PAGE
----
Tripod Tips

Thread starter #1

HarryO45

Senior Member
I am a Climbing Tree Stand Guy. This year I want to hunt some clear cut areas and decided to deploy a lightweight tripod. It is 10’ at eye level. I have never used a tripod, so I am hoping to get some tips on everything tripod. Lesson #1... you got to be level!

What are some other tips you got?
 

Milkman

Retired Moderator
The swivel seat will need lubrication. I use lithium spray lube.

Stake it down with long spikes

If yours has the shooting rail you may want to hang camo material around it.

The attached pic is a tripod I did some customization to. 7A236935-8479-409E-B095-849543B809B3.jpeg
 
I have several like Milkman illustrates. Found it best to put them over areas where you can see a long ways, such as fresh clear cut or tucked back in woods watching a large food plot or field. Camo around them really helps conceal your movement. I have several at camp I need to deploy this fall myself.
 

dixiecutter

Eye Devour ReeB
There's just no way I'm sitting at 10ft eye level in a clearcut, or even spending any money/effort on getting one. But that's just me. On your clearcut though: Those bucks love those clearcuts, but they also like a geographical oddity as much as fish piled up under a log. If there's a group of trees leftover out there or a skinny place (funnel) or even a point, I'd maybe start there. My favorite though, is if there's a low place. A little ditch or a low place crossing a clearcut is deadly. Even if it's just two feet lower. The bucks will follow that low place, count on it.
 

FlipKing

Senior Member
We use tons of tripods. Camo wrap them, and like said earlier, try to tuck it against at least 1 tree if you can. Makes a big difference. A lot of times the 10ft ones you can carry in and out with one person, which is nice. You can be mobile with it.
 
I have killed a bunch of pigs sitting in a 10' tripod stand and 10' ladder stands. Hogs don't see as well as deer but you cannot get away with any movement just like a deer.
I have killed deer sitting on the ground with my back to a tree so it is surely possible and I would not have a problem with a tripod. If there is any tall bush or tree,of course, try to put it close to it for a little cover.
 

Buckstop

Senior Member
Just try to set it up where there is a backdrop to break up your outline. The are great in short planted pines and scrub areas. Sometimes there just isn’t a climbable tree or one large enough for a ladder where you need to be. I have 8’ and 10’s and the’ve worked great in the right places. I keep burlap on the shooting rails and leave it down when its calm and roll it up when windy to keep from flapping.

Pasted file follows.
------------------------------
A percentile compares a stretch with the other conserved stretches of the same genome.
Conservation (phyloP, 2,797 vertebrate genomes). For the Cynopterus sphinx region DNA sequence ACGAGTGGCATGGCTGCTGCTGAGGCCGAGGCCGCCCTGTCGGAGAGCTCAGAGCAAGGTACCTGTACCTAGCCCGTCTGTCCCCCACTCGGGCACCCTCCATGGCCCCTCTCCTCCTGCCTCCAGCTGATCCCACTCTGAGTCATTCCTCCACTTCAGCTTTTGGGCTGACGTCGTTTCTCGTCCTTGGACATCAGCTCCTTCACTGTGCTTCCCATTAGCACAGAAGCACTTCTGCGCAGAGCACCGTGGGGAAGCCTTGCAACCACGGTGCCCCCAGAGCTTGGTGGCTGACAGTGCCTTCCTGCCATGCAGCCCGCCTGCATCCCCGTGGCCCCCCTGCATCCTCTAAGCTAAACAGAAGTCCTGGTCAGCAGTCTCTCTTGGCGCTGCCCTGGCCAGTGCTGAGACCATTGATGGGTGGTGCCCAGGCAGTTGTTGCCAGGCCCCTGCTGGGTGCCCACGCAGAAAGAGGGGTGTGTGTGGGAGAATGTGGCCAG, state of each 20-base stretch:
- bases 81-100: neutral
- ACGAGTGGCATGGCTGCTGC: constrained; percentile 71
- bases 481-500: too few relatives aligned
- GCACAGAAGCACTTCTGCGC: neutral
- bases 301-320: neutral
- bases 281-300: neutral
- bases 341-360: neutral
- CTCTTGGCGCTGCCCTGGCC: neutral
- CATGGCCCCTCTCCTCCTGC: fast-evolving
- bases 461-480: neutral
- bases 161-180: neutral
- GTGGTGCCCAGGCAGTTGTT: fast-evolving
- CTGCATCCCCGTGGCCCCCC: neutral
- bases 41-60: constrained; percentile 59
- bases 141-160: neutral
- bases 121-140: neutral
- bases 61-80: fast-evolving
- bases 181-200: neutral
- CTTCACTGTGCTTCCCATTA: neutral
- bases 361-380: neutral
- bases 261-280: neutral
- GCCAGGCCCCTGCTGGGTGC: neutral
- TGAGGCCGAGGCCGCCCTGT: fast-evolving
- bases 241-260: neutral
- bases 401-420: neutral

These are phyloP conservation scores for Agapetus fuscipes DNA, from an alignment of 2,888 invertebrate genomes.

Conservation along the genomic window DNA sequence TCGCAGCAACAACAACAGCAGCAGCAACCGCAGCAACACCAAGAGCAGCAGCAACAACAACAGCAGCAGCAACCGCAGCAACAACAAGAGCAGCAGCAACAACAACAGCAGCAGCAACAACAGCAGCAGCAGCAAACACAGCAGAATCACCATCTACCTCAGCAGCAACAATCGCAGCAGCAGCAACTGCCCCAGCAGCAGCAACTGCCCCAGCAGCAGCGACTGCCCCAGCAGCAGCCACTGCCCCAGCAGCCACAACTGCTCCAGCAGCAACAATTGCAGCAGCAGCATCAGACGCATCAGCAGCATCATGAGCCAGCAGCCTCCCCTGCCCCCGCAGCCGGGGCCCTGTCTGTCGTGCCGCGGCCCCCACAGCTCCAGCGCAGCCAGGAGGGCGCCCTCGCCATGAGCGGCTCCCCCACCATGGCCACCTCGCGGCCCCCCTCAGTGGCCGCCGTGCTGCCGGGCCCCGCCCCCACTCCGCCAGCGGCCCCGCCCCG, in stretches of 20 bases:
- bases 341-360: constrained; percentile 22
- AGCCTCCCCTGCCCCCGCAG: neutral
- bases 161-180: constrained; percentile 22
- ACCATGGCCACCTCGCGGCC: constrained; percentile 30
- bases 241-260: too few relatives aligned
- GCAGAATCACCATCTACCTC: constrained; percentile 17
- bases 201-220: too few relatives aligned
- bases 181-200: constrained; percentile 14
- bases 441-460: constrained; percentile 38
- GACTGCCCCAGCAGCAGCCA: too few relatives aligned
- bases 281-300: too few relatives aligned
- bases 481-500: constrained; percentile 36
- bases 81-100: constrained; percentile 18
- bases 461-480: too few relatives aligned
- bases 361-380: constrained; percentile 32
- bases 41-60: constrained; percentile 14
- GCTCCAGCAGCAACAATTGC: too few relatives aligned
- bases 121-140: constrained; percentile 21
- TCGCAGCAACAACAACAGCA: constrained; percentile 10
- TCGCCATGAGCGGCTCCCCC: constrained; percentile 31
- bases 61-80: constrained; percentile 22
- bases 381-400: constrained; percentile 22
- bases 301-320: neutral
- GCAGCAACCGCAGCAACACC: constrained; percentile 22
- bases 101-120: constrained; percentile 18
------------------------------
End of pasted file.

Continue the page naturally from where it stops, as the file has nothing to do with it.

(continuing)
Jim Boyd

Senior Member
We have several and they are as deadly as any other stand.

Does not matter what the stand is, if it is set up in a stupid manner, of course you are gonna get busted.

Basically, it is just one more way to get up off of the ground.

Try it, be smart and kill deer!

Good luck!!!
 

shdw633

Senior Member
Get a roof system, like the Ameristep model and then add a Chameleon blind over it. This will give you shelter from the elements, especially if you are hunting in a clear cut as well as hide your movements since you are only 10 feet off the ground. I would anchor the blind like Cool Hand Luke suggested and take the fabric down at the end of season so that the wind doesn't wreak havoc with it.
 

nmurph

Senior Member
I have an Ameristep (it's 13-14' to the platform??) that has produced several deer since 2013.

Here's my guidance-

Forget the pedestal seat. Put carpet on the deck and get a cheap office chair.

A roof is nice but not necessary. Wrap the platform and wear a camo mask and shirt and use limbs from a Christmas tree or foilage from the crafts section of WM.

Mine sat in a creek bottom for 6 years and suffered several blows from falling limbs and trees. Last year I took it out and put it in the middle of a replanted clearcut, put a mobile home auger-type anchor under the middle, and tied it down with a 2000lb ratchet strap. We had a good storm a month ago that snapped that strap but left the auger in the ground. It fell over but didn't damage it. I like the strap bc it let's me keep the tension adjusted as the stand settles and the strap stretches, but I'm thinking I'm going back with a cable and a turnbuckle.
 

Rackmaster

Political Forum Town Crier
I am a Climbing Tree Stand Guy. This year I want to hunt some clear cut areas and decided to deploy a lightweight tripod. It is 10’ at eye level. I have never used a tripod, so I am hoping to get some tips on everything tripod. Lesson #1... you got to be level!

What are some other tips you got?
Im buying one of these, I have killed some great bucks sitting on a stump over looking clear cuts!
Find a hill and sit on it, this tripod will be great for longer shots.
But like has been said find a tree and put the tripod up against or lay some small trees to camouflage it!
Wearing a leafy suit will help as well, I’ve started wearing them over hoodies in the fall and early winter.




B21C770E-5A40-4C3F-81B2-AA486E6112CC.jpeg
 

bfriendly

Senior Member
I sat in one at a turn in the rd backed up to a few pines in Bama and It was pretty sweet....only time I sat in one . I came up on my bud while he was in it and he disappeared against those pines that were the same height, maybe a bit taller. I like them in the right places.
 

nmurph

Senior Member
One problem with tripods is that they flex with every movement. Nothing to worry about on a 60yd shot, but when you stretch the shot to 300 yds it's pretty hard to get steady. I replaced the square tubing cross bracing with 1in conduit. That helped a lot but it still flexes. I'm going to brace the legs with some angle bf next year.
 
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